Teaching election law during the fall of a presidential election year is a real treat (I remember teaching it during Florida 2000, which was thrilling). I strongly recommend doing so.
If you are teaching the course, you should know of two books which will be available in time for those with a fall class: (1) the Fifth Edition of Election Law-Cases and Materials by Lowenstein, Hasen and Tokaji, and (2) The Voting Wars: From Florida 2000 to the Next Election Meltdown (forthcoming, Yale University Press).
Dan Tokaji and I are hard at work on the 5th edition of the Election Law casebook. We are working to streamline the book and make it more student-friendly, cutting back on some of the notes and rearranging the material for ease of teaching. The book will be up-to-date, including extensive coverage of Citizens United, super PACs, and other campaign finance developments (the book would be suitable for a seminar on campaign finance) as well as new developments in voting rights and redistricting, including coverage of the Texas redistricting cases. There will be expanded coverage of judicial elections. It will continue to include perspectives from law and political science, and is appropriate in both law and political science courses. For the first time, an electronic version of the casebook will be available as well.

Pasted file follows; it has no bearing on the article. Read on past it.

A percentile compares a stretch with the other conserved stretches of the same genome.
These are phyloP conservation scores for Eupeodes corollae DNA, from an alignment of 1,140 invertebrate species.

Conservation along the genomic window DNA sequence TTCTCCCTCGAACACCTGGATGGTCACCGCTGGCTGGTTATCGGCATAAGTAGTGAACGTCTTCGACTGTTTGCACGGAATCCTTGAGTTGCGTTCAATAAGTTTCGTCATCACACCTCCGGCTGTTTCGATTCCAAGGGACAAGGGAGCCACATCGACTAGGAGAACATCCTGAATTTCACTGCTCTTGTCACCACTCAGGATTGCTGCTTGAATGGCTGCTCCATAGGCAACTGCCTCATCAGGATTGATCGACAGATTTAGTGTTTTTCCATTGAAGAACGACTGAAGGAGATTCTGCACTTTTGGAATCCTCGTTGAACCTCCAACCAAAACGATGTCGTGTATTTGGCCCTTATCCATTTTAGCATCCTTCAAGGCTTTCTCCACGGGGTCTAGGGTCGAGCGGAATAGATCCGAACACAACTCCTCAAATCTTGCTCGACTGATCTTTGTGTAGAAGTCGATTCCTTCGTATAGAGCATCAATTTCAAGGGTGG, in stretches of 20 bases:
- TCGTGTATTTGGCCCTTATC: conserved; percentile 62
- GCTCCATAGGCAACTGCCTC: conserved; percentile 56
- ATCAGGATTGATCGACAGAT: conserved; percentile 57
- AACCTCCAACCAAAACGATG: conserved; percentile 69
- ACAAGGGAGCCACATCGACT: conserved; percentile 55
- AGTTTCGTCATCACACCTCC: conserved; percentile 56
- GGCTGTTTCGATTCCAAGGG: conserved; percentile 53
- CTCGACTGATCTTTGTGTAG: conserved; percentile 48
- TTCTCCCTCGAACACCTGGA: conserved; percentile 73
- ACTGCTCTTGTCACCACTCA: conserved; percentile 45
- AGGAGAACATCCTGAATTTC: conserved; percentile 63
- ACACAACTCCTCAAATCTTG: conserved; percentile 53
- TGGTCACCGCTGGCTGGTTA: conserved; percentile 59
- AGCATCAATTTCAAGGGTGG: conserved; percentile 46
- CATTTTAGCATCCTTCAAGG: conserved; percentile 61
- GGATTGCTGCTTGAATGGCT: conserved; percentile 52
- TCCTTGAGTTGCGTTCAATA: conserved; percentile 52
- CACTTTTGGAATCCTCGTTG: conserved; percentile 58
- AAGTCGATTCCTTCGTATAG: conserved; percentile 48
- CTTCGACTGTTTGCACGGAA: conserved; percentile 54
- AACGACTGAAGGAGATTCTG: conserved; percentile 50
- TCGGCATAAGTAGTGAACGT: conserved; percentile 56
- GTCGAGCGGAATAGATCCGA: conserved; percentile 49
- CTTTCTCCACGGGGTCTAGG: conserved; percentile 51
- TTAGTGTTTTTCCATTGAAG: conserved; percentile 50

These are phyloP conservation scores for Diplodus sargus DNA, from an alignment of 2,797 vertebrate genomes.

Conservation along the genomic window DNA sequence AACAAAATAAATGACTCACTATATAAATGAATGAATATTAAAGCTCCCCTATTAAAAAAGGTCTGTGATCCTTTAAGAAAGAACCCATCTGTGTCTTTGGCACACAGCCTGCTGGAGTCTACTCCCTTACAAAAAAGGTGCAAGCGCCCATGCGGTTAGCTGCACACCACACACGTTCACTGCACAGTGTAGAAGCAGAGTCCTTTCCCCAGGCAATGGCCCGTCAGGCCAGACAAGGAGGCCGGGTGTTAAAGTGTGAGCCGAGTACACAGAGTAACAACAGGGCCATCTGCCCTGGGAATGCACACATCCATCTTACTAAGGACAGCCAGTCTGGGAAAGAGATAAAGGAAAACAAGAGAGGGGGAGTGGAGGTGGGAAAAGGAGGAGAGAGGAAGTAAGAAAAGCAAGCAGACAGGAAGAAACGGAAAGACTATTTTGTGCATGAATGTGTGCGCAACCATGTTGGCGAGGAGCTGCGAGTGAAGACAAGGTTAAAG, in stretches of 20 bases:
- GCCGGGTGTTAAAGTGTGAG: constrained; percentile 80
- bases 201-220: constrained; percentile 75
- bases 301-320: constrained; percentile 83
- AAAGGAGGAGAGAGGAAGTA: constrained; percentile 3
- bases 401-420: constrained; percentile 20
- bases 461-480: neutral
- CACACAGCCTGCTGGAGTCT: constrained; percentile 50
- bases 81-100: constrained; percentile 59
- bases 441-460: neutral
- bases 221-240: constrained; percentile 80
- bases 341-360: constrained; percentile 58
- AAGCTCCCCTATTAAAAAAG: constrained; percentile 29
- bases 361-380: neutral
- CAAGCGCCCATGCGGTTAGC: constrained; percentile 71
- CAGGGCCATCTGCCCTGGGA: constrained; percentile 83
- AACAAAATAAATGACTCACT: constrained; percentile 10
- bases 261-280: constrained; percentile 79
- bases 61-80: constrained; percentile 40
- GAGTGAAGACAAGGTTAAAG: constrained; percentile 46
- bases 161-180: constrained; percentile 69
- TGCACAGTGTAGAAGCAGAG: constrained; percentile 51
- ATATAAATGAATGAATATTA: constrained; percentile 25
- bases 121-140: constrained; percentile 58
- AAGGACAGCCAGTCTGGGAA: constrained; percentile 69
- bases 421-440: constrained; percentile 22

My book The Voting Wars will also be available. Several political scientists are already assigning my draft manuscript this term. This is a book written for a non-technical audience, which uses stories to tell of the battles over election administration over the last dozen years, including issues such as voter fraud, voter suppression, voter identification, voting technology, and to explain how the rise of social media is changing the face of election disputes. This book will be available for the Kindle and in other electronic formats as well.
If you need advanced copies of either book, let me know and I will put you in touch with the right publisher’s representative.
And now back to our regularly scheduled programming.